Publisher:University Press of Kentucky

ISBN:0813137659

Total Pages:363

Viewed:1980

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A portrait of an American thinker with contributions by Barbara Kingsolver, Bill McKibben, Sven Birkerts, Wes Jackson, and more: “A masterful collection.” —Charlotte Observer Essayist, social critic, poet, “mad farmer,” novelist, teacher, and prophet: Wendell Berry has been called many things, but the broad sweep of his contemporary relevance and influence defies facile labels. With a unique perspective and far-reaching vision, Berry poses complex questions about humankind and our relationship to the land and offers simple but profound solutions. Berry’s writings give voice to a provocative but consistent philosophy that extends far beyond its agrarian core to include elements of sociology, the natural sciences, politics, religion, philosophy, linguistics, agriculture, and other seemingly incompatible fields of study. Wendell Berry: Life and Work examines this wise, original thinker, appraising his written work and exploring his influence as an activist and artist. Each of the contributors—including Hayden Carruth, Sven Birkerts, Barbara Kingsolver, Stanley Hauerwas, Donald Hall, Ed McClanahan, Bill McKibben, Scott Russell Sanders, Norman Wirzba, Wes Jackson, and Eric T. Freyfogle—examines an aspect of Berry’s varied yet cohesive body of work. Also included are highly personal glimpses of Berry: his career, academic influence, and unconventional lifestyle. These deft sketches show the purity of Berry’s agrarian lifestyle and demonstrate that there is nothing simple about the life to which he’s devoted himself. He embraces a life that sustains him not by easy purchase and haste but by physical labor and patience, not by mindless acquiescence to a centralized economy but by attention to local ways and wisdom. This book combines biographical sketches, personal accounts, literary criticism, and social commentary. The result is a rich portrait of one of America’s most profound and honest thinkers.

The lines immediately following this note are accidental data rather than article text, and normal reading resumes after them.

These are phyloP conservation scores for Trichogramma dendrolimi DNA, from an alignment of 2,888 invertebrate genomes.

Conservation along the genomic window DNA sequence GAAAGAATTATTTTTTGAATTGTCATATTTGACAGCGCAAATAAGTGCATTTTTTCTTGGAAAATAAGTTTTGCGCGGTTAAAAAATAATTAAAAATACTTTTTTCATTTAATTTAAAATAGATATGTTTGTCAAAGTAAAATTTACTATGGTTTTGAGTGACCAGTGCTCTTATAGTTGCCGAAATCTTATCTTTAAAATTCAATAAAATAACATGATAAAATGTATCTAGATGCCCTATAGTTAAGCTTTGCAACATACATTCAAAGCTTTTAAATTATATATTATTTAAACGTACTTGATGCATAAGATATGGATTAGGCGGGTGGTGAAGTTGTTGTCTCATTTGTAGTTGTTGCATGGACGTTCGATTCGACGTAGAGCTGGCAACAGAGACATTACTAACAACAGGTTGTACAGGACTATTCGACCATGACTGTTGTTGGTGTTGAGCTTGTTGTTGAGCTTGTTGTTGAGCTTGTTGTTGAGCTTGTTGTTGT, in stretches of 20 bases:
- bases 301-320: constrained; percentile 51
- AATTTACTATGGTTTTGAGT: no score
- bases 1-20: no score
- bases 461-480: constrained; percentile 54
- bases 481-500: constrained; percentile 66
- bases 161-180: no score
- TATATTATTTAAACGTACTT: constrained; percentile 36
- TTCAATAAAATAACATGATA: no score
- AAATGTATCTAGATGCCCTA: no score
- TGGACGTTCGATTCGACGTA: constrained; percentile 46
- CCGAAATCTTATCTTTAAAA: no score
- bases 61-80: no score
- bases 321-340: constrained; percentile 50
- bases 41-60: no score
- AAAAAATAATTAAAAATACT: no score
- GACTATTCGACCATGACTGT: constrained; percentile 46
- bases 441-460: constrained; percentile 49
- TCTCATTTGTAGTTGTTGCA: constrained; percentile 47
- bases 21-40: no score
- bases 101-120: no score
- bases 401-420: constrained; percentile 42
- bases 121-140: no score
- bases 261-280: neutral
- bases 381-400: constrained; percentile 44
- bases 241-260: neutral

Coronavirus: A Book for Children

Author:Elizabeth Jenner,Kate Wilson,Nia Roberts

Publisher:Candlewick Press

ISBN:1536219215

Total Pages:28

Viewed:1819

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“An elegant, effective work. Download this now, read it immediately, share it with everyone you know.” —School Library Journal (starred review) This informative and accessible guide for young readers defines the coronavirus, explains why everyday routines have been disrupted, and lays out how everyone can do their part to help. With child-appropriate answers and explanations, the book addresses key questions, like: How do you catch coronavirus and what happens if you have it? Why are people so worried about it? Is there a cure? Why do we have to stay home? What can I do to help? And what happens next?

White Fragility

Author:Robin DiAngelo

Publisher:Beacon Press

ISBN:0807047422

Total Pages:192

Viewed:1694

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The New York Times best-selling book exploring the counterproductive reactions white people have when their assumptions about race are challenged, and how these reactions maintain racial inequality. In this “vital, necessary, and beautiful book” (Michael Eric Dyson), antiracist educator Robin DiAngelo deftly illuminates the phenomenon of white fragility and “allows us to understand racism as a practice not restricted to ‘bad people’ (Claudia Rankine). Referring to the defensive moves that white people make when challenged racially, white fragility is characterized by emotions such as anger, fear, and guilt, and by behaviors including argumentation and silence. These behaviors, in turn, function to reinstate white racial equilibrium and prevent any meaningful cross-racial dialogue. In this in-depth exploration, DiAngelo examines how white fragility develops, how it protects racial inequality, and what we can do to engage more constructively.

How to Win Friends and Influence People

Author:Dale Carnegie

Publisher:Sristhi Publishers & Distributors

ISBN:8194790891

Total Pages:272

Viewed:1692

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Books Description:

Do you feel stuck in life, not knowing how to make it more successful? Do you wish to become more popular? Are you craving to earn more? Do you wish to expand your horizon, earn new clients and win people over with your ideas? How to Win Friends and Influence People is a well-researched and comprehensive guide that will help you through these everyday problems and make success look easier. You can learn to expand your social circle, polish your skill set, find ways to put forward your thoughts more clearly, and build mental strength to counter all hurdles that you may come across on the path to success. Having helped millions of readers from the world over achieve their goals, the clearly listed techniques and principles will be the answers to all your questions.

Why I’m No Longer Talking to White People About Race

Author:Reni Eddo-Lodge

Publisher:Bloomsbury Publishing

ISBN:1526633922

Total Pages:272

Viewed:412